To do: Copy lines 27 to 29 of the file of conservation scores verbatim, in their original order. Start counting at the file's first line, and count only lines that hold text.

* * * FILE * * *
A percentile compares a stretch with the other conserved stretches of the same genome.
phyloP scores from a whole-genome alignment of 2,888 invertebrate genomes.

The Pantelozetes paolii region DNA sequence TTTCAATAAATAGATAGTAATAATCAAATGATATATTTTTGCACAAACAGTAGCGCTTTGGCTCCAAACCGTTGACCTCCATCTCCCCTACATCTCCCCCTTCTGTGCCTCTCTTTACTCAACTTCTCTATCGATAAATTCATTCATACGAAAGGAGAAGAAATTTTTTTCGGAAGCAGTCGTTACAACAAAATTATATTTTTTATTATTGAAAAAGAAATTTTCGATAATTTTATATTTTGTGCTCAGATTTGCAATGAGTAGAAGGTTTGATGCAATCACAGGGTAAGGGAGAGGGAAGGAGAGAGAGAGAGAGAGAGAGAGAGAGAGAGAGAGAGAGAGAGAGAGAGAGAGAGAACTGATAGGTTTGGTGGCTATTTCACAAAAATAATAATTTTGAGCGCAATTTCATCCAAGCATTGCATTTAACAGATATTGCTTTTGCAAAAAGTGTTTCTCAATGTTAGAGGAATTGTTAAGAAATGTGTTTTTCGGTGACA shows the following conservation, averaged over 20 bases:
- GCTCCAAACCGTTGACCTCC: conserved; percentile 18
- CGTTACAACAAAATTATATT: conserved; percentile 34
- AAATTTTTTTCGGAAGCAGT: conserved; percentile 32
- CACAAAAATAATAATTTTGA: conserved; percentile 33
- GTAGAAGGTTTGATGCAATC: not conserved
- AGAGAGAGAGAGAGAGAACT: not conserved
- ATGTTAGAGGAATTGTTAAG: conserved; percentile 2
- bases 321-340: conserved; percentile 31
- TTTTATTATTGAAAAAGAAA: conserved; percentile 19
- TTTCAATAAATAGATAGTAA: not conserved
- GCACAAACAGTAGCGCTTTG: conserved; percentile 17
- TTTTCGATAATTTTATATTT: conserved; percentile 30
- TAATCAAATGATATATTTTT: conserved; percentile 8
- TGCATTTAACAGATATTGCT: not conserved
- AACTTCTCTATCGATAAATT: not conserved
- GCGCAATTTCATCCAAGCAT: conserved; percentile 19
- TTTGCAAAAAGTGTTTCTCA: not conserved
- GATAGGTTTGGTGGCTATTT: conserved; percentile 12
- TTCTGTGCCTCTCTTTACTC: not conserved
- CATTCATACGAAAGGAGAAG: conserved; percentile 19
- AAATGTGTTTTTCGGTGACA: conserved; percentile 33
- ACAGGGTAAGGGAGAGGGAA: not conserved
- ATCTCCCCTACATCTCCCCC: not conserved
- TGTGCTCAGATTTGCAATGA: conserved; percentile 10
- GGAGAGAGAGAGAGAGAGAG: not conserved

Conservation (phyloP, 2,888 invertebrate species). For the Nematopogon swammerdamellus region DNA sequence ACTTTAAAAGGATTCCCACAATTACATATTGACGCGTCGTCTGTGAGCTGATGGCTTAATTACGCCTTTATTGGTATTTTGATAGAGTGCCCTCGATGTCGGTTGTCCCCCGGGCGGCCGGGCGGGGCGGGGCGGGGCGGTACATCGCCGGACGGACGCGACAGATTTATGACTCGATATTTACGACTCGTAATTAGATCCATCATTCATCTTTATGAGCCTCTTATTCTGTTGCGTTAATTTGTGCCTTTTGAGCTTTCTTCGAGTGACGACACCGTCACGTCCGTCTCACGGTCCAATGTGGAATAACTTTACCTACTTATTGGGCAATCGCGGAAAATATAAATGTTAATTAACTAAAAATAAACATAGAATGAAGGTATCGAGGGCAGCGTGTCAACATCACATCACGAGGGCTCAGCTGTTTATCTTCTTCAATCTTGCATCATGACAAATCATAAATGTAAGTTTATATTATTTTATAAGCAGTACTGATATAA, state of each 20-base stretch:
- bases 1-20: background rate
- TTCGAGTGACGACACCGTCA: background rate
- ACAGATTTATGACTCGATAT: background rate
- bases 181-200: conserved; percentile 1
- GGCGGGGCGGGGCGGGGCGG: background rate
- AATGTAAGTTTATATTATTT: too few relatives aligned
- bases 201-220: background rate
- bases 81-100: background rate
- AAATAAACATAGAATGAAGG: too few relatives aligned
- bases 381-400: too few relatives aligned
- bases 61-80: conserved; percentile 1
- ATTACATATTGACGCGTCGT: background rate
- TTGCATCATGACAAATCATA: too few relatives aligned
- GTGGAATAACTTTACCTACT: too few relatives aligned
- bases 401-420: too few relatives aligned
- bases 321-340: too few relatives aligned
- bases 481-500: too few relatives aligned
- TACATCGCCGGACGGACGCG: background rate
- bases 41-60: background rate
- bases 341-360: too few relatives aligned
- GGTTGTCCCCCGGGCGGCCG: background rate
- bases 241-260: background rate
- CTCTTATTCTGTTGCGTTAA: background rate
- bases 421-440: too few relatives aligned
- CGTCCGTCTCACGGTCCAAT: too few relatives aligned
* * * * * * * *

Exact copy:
- TGTGCTCAGATTTGCAATGA: conserved; percentile 10
- GGAGAGAGAGAGAGAGAGAG: not conserved

Conservation (phyloP, 2,888 invertebrate species). For the Nematopogon swammerdamellus region DNA sequence ACTTTAAAAGGATTCCCACAATTACATATTGACGCGTCGTCTGTGAGCTGATGGCTTAATTACGCCTTTATTGGTATTTTGATAGAGTGCCCTCGATGTCGGTTGTCCCCCGGGCGGCCGGGCGGGGCGGGGCGGGGCGGTACATCGCCGGACGGACGCGACAGATTTATGACTCGATATTTACGACTCGTAATTAGATCCATCATTCATCTTTATGAGCCTCTTATTCTGTTGCGTTAATTTGTGCCTTTTGAGCTTTCTTCGAGTGACGACACCGTCACGTCCGTCTCACGGTCCAATGTGGAATAACTTTACCTACTTATTGGGCAATCGCGGAAAATATAAATGTTAATTAACTAAAAATAAACATAGAATGAAGGTATCGAGGGCAGCGTGTCAACATCACATCACGAGGGCTCAGCTGTTTATCTTCTTCAATCTTGCATCATGACAAATCATAAATGTAAGTTTATATTATTTTATAAGCAGTACTGATATAA, state of each 20-base stretch: